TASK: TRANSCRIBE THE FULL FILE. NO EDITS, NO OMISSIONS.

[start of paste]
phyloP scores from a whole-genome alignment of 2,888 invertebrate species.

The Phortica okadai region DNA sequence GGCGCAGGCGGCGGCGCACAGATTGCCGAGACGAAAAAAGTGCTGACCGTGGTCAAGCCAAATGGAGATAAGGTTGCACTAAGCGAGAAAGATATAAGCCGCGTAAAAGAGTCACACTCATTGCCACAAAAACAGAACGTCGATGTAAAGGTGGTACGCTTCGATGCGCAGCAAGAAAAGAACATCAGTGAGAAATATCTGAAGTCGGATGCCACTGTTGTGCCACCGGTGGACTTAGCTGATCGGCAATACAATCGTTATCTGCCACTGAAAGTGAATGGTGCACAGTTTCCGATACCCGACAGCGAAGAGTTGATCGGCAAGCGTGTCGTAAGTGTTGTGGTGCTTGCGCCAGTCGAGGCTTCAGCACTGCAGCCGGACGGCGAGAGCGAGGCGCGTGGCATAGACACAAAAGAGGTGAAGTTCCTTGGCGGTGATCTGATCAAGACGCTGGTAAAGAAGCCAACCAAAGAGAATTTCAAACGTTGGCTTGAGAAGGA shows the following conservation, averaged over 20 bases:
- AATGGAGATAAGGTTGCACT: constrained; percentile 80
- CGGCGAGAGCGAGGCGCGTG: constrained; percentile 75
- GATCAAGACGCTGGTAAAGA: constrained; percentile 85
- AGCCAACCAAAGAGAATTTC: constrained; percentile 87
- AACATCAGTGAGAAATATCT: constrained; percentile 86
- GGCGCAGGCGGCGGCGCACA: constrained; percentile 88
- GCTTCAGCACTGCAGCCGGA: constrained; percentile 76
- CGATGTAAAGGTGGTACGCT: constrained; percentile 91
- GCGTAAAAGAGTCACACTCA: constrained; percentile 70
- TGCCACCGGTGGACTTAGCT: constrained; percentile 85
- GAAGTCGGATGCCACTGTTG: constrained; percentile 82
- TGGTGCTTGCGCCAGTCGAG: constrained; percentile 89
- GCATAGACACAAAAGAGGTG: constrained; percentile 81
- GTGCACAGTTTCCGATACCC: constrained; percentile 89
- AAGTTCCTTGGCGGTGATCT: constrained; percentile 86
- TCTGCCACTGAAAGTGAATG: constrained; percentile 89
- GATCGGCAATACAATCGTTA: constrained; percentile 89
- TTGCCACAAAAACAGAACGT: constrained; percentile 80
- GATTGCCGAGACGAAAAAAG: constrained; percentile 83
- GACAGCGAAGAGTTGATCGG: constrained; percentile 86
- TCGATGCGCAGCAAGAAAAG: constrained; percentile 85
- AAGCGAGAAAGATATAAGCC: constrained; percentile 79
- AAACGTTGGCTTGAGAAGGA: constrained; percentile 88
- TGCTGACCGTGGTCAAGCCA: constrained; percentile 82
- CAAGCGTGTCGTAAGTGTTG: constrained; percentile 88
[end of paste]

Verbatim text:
phyloP scores from a whole-genome alignment of 2,888 invertebrate species.

The Phortica okadai region DNA sequence GGCGCAGGCGGCGGCGCACAGATTGCCGAGACGAAAAAAGTGCTGACCGTGGTCAAGCCAAATGGAGATAAGGTTGCACTAAGCGAGAAAGATATAAGCCGCGTAAAAGAGTCACACTCATTGCCACAAAAACAGAACGTCGATGTAAAGGTGGTACGCTTCGATGCGCAGCAAGAAAAGAACATCAGTGAGAAATATCTGAAGTCGGATGCCACTGTTGTGCCACCGGTGGACTTAGCTGATCGGCAATACAATCGTTATCTGCCACTGAAAGTGAATGGTGCACAGTTTCCGATACCCGACAGCGAAGAGTTGATCGGCAAGCGTGTCGTAAGTGTTGTGGTGCTTGCGCCAGTCGAGGCTTCAGCACTGCAGCCGGACGGCGAGAGCGAGGCGCGTGGCATAGACACAAAAGAGGTGAAGTTCCTTGGCGGTGATCTGATCAAGACGCTGGTAAAGAAGCCAACCAAAGAGAATTTCAAACGTTGGCTTGAGAAGGA shows the following conservation, averaged over 20 bases:
- AATGGAGATAAGGTTGCACT: constrained; percentile 80
- CGGCGAGAGCGAGGCGCGTG: constrained; percentile 75
- GATCAAGACGCTGGTAAAGA: constrained; percentile 85
- AGCCAACCAAAGAGAATTTC: constrained; percentile 87
- AACATCAGTGAGAAATATCT: constrained; percentile 86
- GGCGCAGGCGGCGGCGCACA: constrained; percentile 88
- GCTTCAGCACTGCAGCCGGA: constrained; percentile 76
- CGATGTAAAGGTGGTACGCT: constrained; percentile 91
- GCGTAAAAGAGTCACACTCA: constrained; percentile 70
- TGCCACCGGTGGACTTAGCT: constrained; percentile 85
- GAAGTCGGATGCCACTGTTG: constrained; percentile 82
- TGGTGCTTGCGCCAGTCGAG: constrained; percentile 89
- GCATAGACACAAAAGAGGTG: constrained; percentile 81
- GTGCACAGTTTCCGATACCC: constrained; percentile 89
- AAGTTCCTTGGCGGTGATCT: constrained; percentile 86
- TCTGCCACTGAAAGTGAATG: constrained; percentile 89
- GATCGGCAATACAATCGTTA: constrained; percentile 89
- TTGCCACAAAAACAGAACGT: constrained; percentile 80
- GATTGCCGAGACGAAAAAAG: constrained; percentile 83
- GACAGCGAAGAGTTGATCGG: constrained; percentile 86
- TCGATGCGCAGCAAGAAAAG: constrained; percentile 85
- AAGCGAGAAAGATATAAGCC: constrained; percentile 79
- AAACGTTGGCTTGAGAAGGA: constrained; percentile 88
- TGCTGACCGTGGTCAAGCCA: constrained; percentile 82
- CAAGCGTGTCGTAAGTGTTG: constrained; percentile 88